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Chairwoman's Opening Statement at Oversight Hearing on the Implementation of the U.S. Department of Justice's Special Counsel Regulations

February 26, 2008
Press Release
WASHINGTON, DC -- Congresswoman Linda Sánchez, Chairwoman of the House Judiciary Subcommittee on Commercial and Administrative Law (CAL), issued the following opening statement today at the CAL Subcommittee oversight hearing on the implementation of the U.S. Department of Justice’s special counsel regulations.

“In response to the Watergate scandal and President Richard Nixon's executive dismissal of Independent Special Prosecutor Archibald Cox, the independent counsel provisions were originally enacted as Title VI of the Ethics in Government Act of 1978.

“Specifically, the special prosecutor/independent counsel provisions were adopted to deal with the unusual circumstance of an inherent conflict of interest that would arise when the Attorney General and the President, while supervising the Department of Justice and federal prosecutors, would control the investigation and possible prosecution of allegations of their own criminal wrongdoing, or other high-level officials in their Administration.

“During the nearly 21-year span of the law, 20 Independent Counsels were appointed at a cost of approximately $230 million to the American people.

“When the independent counsel law expired, regulations were promulgated concerning the appointment of outside, temporary counsels. According to the regulations, such “Special Counsels” are to be appointed by the Attorney General to conduct investigations and possible prosecutions of certain sensitive criminal matters where the Department may have a conflict of interest and where the circumstances determine that such an appointment would be in the public interest.

“These regulations make clear that special counsels should come from outside of the government. They also provide that at the conclusion of his or her work, the special counsel must produce a confidential report explaining the prosecutions or the decision not to prosecute.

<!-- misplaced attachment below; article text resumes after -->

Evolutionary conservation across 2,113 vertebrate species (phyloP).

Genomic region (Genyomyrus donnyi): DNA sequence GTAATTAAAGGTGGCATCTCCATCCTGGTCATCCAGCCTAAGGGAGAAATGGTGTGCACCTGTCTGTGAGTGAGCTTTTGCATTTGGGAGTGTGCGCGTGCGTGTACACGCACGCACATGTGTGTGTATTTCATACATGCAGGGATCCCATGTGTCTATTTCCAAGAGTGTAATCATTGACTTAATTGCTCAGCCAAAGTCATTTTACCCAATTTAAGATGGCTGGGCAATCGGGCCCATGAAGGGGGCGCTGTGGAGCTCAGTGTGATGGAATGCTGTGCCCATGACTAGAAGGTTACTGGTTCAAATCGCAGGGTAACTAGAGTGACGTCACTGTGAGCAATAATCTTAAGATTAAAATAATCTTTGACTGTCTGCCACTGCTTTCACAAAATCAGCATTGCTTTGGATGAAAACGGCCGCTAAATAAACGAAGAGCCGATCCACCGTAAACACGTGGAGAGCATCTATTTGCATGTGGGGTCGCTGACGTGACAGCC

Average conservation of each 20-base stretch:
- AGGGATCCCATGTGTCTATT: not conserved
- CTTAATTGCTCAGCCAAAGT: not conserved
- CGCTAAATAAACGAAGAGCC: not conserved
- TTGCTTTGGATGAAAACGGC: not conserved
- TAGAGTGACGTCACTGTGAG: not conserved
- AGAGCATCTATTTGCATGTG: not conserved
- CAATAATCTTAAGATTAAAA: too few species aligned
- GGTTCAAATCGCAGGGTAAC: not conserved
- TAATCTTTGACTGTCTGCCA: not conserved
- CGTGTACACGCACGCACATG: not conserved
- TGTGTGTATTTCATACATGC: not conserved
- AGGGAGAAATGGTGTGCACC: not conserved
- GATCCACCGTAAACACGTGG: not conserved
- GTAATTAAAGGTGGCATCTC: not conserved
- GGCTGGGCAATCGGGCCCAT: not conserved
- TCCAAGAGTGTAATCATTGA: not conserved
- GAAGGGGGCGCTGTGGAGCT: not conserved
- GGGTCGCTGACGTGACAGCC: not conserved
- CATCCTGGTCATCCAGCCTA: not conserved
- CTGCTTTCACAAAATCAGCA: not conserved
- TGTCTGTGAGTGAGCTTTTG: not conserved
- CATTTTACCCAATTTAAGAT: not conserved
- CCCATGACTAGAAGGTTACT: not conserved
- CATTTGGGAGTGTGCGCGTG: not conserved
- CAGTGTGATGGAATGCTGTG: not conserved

“Additionally, at the conclusion of the investigation, the Attorney General is obligated to notify the Chairmen and Ranking Minority Members of the House and Senate Judiciary Committees. This notification is essential if Congress is to fulfill its oversight duties and its Constitutional obligation to provide a check on Executive Branch actions.

“Recently these special counsel regulations have been all but ignored. Despite several opportunities to do so, Attorneys General in the Bush Administration have yet to utilize the special counsel regulations. In the CIA leak matter, U.S. Attorney Patrick Fitzgerald was given the title of “Special Counsel,” but did not come from outside of government and was not required to abide by the Department’s special counsel regulations. The practical implication of this arrangement was that Mr. Fitzgerald had significantly more power and less supervision than a Special Counsel under the regulations.

“Similarly, with regard to the Detainee Interrogation Videotapes investigation, Attorney General Mukasey has appointed Assistant U.S. Attorney John Durham to be the Acting U.S. Attorney for the Eastern District of Virginia. While Mr. Durham’s qualifications and reputation are admirable, as are Mr. Fitzgerald’s, I remain concerned about potential conflicts of interest and a lack of procedural safeguards in place for his appointment. I am also concerned about the scope of Mr. Durham’s investigation. The Attorney General has indicated that Mr. Durham will investigate the destruction of the tapes. However, he has made clear that Mr. Durham will not investigate the activities recorded on the tapes, including the use of waterboarding.

“Because of these concerns, I joined 18 of my colleagues on the Judiciary Committee in a letter to Attorney General Mukasey requesting that he appoint an outside special counsel in the videotapes case. To date, we have yet to receive a response to our request.

“I am very interested in whether the special counsel regulations are functioning properly and whether the Department should revise the regulations in light of Mr. Fitzgerald’s experience. I am also interested in whether we should revisit the Independent Counsel Statute or whether we should consider a new legislative approach that strikes the proper balance of independence and accountability. Although the Subcommittee examined the expiring independent counsel statute and newly promulgated special counsel regulations in several hearings during the 106th Congress, this is the first hearing that I am aware of that the Subcommittee has conducted regarding oversight of the implementation of the special counsel regulations. Accordingly, I look forward to hearing from our witnesses.”